Most ‘unlimited’ broadband plans today in India have incorporated ‘fair usage limit’. Even though I have an unlimited data transfer on my Airtel broadband, the speed reduces to 256K the moment the usage crosses 10 GB. With a teenager at home hitting the 10 GB is not at all difficult, month on month!
I received a promotional email from Airtel, the subject of which said “Pay Rs 100 more, upgrade for unlimited 2GB plan”. Sounds very economical. The body of the email was blank. But I did not give up, I responded to Airtel, the corporate office got involved. Tons of emails were exchanged and I was told by the corporate office “It is actually Rs 150 more and after 20GB the speed reduces to 256K”. I asked them to go ahead with the change of plan.
After few days Airtel called me to say the limit was 10 GB and not 20 GB. I did not bother to upgrade, I did not see how it would help me with data limit being the same as my current plan.
In February I read about fair usage policy on mobile networks in the US. Few points were,
- US mobile networks started with unlimited data, later capped the plans to 2 GB (the size of a TV episode, even though I would never strain my already strained eyes by watching TV serials on a phone)
- Wireless data is a finite resource. Data moves from a tower to a cell phone over electromagnetic spectrum. Each carrier has a limited amount of spectrum, yet that limited amount renews itself, moment after moment.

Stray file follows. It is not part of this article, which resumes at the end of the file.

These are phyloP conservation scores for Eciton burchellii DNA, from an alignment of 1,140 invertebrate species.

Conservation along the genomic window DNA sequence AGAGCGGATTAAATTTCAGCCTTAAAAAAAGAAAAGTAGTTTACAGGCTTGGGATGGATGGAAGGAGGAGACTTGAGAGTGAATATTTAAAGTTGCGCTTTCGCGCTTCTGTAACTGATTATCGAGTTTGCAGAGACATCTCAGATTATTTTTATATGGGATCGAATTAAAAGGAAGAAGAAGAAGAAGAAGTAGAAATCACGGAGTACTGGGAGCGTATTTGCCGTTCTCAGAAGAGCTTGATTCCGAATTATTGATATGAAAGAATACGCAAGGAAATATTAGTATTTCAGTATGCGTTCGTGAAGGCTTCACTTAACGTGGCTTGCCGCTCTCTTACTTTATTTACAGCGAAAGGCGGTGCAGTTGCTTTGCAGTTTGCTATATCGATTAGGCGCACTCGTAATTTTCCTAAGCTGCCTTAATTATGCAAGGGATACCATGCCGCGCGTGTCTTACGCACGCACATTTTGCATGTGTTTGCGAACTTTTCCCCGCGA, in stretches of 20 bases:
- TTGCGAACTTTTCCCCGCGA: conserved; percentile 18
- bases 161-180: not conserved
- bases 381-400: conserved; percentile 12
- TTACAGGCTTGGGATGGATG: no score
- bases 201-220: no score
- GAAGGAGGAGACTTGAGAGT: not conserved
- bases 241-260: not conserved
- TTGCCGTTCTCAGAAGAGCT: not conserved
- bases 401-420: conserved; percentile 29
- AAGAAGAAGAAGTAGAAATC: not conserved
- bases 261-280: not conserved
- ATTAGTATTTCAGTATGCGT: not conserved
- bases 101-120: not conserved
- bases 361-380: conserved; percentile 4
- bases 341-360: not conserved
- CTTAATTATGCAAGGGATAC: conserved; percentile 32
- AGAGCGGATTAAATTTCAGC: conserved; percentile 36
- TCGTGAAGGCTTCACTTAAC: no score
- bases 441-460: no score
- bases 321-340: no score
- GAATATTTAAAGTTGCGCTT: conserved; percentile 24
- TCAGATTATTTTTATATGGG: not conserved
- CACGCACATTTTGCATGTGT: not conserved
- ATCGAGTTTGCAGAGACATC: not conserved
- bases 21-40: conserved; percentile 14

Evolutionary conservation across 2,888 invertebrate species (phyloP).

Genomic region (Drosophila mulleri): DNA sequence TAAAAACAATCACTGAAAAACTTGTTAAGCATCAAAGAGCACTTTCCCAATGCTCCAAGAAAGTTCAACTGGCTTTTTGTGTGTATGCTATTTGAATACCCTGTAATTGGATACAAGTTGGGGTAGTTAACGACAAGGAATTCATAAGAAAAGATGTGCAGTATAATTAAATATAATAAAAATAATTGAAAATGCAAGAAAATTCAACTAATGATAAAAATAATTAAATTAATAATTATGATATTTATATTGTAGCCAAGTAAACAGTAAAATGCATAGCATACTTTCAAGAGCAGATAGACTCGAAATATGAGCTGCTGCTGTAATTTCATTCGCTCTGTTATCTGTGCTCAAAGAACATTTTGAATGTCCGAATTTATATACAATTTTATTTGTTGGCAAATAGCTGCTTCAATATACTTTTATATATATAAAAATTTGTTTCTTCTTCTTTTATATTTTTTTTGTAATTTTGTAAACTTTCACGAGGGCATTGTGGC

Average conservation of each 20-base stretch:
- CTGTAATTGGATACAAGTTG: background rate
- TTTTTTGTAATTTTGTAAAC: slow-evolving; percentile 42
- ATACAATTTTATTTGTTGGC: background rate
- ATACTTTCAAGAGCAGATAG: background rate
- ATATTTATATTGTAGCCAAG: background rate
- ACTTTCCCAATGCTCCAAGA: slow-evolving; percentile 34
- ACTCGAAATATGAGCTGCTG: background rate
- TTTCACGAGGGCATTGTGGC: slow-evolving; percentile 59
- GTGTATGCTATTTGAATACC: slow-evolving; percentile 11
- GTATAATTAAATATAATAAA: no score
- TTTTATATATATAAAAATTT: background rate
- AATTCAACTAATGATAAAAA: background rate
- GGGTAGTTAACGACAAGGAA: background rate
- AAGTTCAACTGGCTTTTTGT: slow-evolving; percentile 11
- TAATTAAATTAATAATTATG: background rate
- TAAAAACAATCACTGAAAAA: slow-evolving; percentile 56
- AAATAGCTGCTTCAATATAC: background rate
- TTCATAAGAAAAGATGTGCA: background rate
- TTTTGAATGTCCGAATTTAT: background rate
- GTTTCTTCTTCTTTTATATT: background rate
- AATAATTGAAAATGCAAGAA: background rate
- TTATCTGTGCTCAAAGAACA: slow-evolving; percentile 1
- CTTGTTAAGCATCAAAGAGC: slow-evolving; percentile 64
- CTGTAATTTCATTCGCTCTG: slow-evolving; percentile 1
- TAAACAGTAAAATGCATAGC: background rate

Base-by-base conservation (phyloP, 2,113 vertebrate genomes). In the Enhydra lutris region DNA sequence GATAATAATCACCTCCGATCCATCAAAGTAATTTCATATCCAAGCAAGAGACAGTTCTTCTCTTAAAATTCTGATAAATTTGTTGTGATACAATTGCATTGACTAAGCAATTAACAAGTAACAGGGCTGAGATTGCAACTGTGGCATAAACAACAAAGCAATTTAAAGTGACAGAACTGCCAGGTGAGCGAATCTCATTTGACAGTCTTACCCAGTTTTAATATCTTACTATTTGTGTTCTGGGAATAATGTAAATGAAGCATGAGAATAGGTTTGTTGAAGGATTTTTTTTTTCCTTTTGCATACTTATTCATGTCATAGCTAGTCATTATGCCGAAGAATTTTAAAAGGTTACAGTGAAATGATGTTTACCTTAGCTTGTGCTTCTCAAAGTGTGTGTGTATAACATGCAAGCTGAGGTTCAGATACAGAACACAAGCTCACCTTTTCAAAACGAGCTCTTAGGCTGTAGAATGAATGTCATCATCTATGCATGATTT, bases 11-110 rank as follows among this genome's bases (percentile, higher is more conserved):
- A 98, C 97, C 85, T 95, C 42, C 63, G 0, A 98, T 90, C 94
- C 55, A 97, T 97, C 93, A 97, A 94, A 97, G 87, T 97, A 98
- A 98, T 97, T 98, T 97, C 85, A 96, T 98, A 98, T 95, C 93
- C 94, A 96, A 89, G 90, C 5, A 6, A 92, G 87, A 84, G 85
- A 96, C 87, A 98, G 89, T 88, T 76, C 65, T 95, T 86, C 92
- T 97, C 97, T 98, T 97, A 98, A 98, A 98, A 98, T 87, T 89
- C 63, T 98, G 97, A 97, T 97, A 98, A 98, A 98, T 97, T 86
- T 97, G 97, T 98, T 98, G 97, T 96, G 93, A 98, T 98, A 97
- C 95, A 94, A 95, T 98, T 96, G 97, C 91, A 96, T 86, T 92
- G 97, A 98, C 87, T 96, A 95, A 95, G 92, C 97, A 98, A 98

- Cisco Systems reported that the top 1 percent of wireless data customers account for 20 percent of traffic. In any other industry, this market segment would be called “loyal customers.” Casinos call them “whales” and give them free hotel rooms and special tables with high limits. Wireless carriers punish their whales.
- Each mobile network to earn more per customer by charging extra above a certain data limit, but none wants to be the first to do so.
- Mobile networks pay $3 per gig. And in turn charge their customers $15 for 0.2 gig ($75 per gig). That’s a 2,500 percent markup over the cost of goods.
- As traffic increases on mobile networks—it nearly tripled in 2010, and Cisco expects it to grow twenty-sixfold by 2015—consumers will be forced to make smarter choices about how they use mobile data.